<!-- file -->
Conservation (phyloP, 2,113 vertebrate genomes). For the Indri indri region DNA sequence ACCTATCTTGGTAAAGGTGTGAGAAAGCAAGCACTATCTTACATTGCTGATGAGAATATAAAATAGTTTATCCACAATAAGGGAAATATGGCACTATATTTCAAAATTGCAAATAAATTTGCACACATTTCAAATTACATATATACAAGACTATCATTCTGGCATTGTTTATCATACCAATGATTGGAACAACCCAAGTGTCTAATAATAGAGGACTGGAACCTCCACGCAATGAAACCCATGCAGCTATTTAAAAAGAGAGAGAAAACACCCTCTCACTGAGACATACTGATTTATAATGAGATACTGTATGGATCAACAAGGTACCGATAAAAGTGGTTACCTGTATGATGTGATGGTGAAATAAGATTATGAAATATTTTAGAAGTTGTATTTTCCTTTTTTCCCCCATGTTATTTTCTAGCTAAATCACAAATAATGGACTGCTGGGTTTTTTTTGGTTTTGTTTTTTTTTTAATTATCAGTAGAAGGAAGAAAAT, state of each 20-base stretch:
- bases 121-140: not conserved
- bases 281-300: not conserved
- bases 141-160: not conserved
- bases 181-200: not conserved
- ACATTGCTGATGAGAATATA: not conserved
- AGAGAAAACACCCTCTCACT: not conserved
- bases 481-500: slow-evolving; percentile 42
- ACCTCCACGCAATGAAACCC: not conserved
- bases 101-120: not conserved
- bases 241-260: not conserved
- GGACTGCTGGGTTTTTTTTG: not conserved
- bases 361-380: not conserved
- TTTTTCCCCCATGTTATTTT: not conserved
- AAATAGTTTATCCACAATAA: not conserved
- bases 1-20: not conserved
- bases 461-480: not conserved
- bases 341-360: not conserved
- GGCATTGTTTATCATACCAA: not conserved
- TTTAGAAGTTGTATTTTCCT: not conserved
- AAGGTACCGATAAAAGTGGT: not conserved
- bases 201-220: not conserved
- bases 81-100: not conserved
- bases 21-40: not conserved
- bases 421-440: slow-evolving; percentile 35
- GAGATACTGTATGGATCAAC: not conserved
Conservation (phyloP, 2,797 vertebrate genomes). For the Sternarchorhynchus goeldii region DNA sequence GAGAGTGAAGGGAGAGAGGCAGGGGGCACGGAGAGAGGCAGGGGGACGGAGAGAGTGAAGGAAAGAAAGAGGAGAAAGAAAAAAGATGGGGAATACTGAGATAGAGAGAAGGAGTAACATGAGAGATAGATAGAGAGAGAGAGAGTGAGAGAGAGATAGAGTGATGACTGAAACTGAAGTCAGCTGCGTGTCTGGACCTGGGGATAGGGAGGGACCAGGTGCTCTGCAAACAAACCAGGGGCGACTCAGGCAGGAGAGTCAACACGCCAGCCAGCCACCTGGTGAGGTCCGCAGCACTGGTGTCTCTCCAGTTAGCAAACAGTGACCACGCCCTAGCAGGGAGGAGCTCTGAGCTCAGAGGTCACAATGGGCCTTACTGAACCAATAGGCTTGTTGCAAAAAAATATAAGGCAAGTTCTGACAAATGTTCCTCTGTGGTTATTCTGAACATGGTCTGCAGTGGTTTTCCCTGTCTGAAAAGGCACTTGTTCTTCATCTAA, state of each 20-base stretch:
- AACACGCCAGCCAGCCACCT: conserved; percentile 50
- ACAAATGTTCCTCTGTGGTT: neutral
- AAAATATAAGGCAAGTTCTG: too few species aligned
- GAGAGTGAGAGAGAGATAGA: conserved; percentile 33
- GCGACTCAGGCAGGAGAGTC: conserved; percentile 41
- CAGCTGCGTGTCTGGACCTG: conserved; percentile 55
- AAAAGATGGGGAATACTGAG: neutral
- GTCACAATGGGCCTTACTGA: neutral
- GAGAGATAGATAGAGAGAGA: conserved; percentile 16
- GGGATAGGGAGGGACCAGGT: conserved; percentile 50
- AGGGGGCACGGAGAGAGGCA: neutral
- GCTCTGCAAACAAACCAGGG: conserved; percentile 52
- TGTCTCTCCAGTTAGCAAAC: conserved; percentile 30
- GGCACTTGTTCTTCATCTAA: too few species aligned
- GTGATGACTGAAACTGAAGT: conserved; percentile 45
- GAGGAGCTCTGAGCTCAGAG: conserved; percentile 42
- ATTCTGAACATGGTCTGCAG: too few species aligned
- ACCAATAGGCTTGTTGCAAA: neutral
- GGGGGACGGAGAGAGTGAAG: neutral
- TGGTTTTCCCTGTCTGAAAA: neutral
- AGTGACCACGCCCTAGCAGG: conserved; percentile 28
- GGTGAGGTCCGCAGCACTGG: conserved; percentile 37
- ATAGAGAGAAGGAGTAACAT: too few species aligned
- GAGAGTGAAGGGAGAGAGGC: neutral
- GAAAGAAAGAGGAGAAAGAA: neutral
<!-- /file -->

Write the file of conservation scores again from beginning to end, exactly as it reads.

Conservation (phyloP, 2,113 vertebrate genomes). For the Indri indri region DNA sequence ACCTATCTTGGTAAAGGTGTGAGAAAGCAAGCACTATCTTACATTGCTGATGAGAATATAAAATAGTTTATCCACAATAAGGGAAATATGGCACTATATTTCAAAATTGCAAATAAATTTGCACACATTTCAAATTACATATATACAAGACTATCATTCTGGCATTGTTTATCATACCAATGATTGGAACAACCCAAGTGTCTAATAATAGAGGACTGGAACCTCCACGCAATGAAACCCATGCAGCTATTTAAAAAGAGAGAGAAAACACCCTCTCACTGAGACATACTGATTTATAATGAGATACTGTATGGATCAACAAGGTACCGATAAAAGTGGTTACCTGTATGATGTGATGGTGAAATAAGATTATGAAATATTTTAGAAGTTGTATTTTCCTTTTTTCCCCCATGTTATTTTCTAGCTAAATCACAAATAATGGACTGCTGGGTTTTTTTTGGTTTTGTTTTTTTTTTAATTATCAGTAGAAGGAAGAAAAT, state of each 20-base stretch:
- bases 121-140: not conserved
- bases 281-300: not conserved
- bases 141-160: not conserved
- bases 181-200: not conserved
- ACATTGCTGATGAGAATATA: not conserved
- AGAGAAAACACCCTCTCACT: not conserved
- bases 481-500: slow-evolving; percentile 42
- ACCTCCACGCAATGAAACCC: not conserved
- bases 101-120: not conserved
- bases 241-260: not conserved
- GGACTGCTGGGTTTTTTTTG: not conserved
- bases 361-380: not conserved
- TTTTTCCCCCATGTTATTTT: not conserved
- AAATAGTTTATCCACAATAA: not conserved
- bases 1-20: not conserved
- bases 461-480: not conserved
- bases 341-360: not conserved
- GGCATTGTTTATCATACCAA: not conserved
- TTTAGAAGTTGTATTTTCCT: not conserved
- AAGGTACCGATAAAAGTGGT: not conserved
- bases 201-220: not conserved
- bases 81-100: not conserved
- bases 21-40: not conserved
- bases 421-440: slow-evolving; percentile 35
- GAGATACTGTATGGATCAAC: not conserved
Conservation (phyloP, 2,797 vertebrate genomes). For the Sternarchorhynchus goeldii region DNA sequence GAGAGTGAAGGGAGAGAGGCAGGGGGCACGGAGAGAGGCAGGGGGACGGAGAGAGTGAAGGAAAGAAAGAGGAGAAAGAAAAAAGATGGGGAATACTGAGATAGAGAGAAGGAGTAACATGAGAGATAGATAGAGAGAGAGAGAGTGAGAGAGAGATAGAGTGATGACTGAAACTGAAGTCAGCTGCGTGTCTGGACCTGGGGATAGGGAGGGACCAGGTGCTCTGCAAACAAACCAGGGGCGACTCAGGCAGGAGAGTCAACACGCCAGCCAGCCACCTGGTGAGGTCCGCAGCACTGGTGTCTCTCCAGTTAGCAAACAGTGACCACGCCCTAGCAGGGAGGAGCTCTGAGCTCAGAGGTCACAATGGGCCTTACTGAACCAATAGGCTTGTTGCAAAAAAATATAAGGCAAGTTCTGACAAATGTTCCTCTGTGGTTATTCTGAACATGGTCTGCAGTGGTTTTCCCTGTCTGAAAAGGCACTTGTTCTTCATCTAA, state of each 20-base stretch:
- AACACGCCAGCCAGCCACCT: conserved; percentile 50
- ACAAATGTTCCTCTGTGGTT: neutral
- AAAATATAAGGCAAGTTCTG: too few species aligned
- GAGAGTGAGAGAGAGATAGA: conserved; percentile 33
- GCGACTCAGGCAGGAGAGTC: conserved; percentile 41
- CAGCTGCGTGTCTGGACCTG: conserved; percentile 55
- AAAAGATGGGGAATACTGAG: neutral
- GTCACAATGGGCCTTACTGA: neutral
- GAGAGATAGATAGAGAGAGA: conserved; percentile 16
- GGGATAGGGAGGGACCAGGT: conserved; percentile 50
- AGGGGGCACGGAGAGAGGCA: neutral
- GCTCTGCAAACAAACCAGGG: conserved; percentile 52
- TGTCTCTCCAGTTAGCAAAC: conserved; percentile 30
- GGCACTTGTTCTTCATCTAA: too few species aligned
- GTGATGACTGAAACTGAAGT: conserved; percentile 45
- GAGGAGCTCTGAGCTCAGAG: conserved; percentile 42
- ATTCTGAACATGGTCTGCAG: too few species aligned
- ACCAATAGGCTTGTTGCAAA: neutral
- GGGGGACGGAGAGAGTGAAG: neutral
- TGGTTTTCCCTGTCTGAAAA: neutral
- AGTGACCACGCCCTAGCAGG: conserved; percentile 28
- GGTGAGGTCCGCAGCACTGG: conserved; percentile 37
- ATAGAGAGAAGGAGTAACAT: too few species aligned
- GAGAGTGAAGGGAGAGAGGC: neutral
- GAAAGAAAGAGGAGAAAGAA: neutral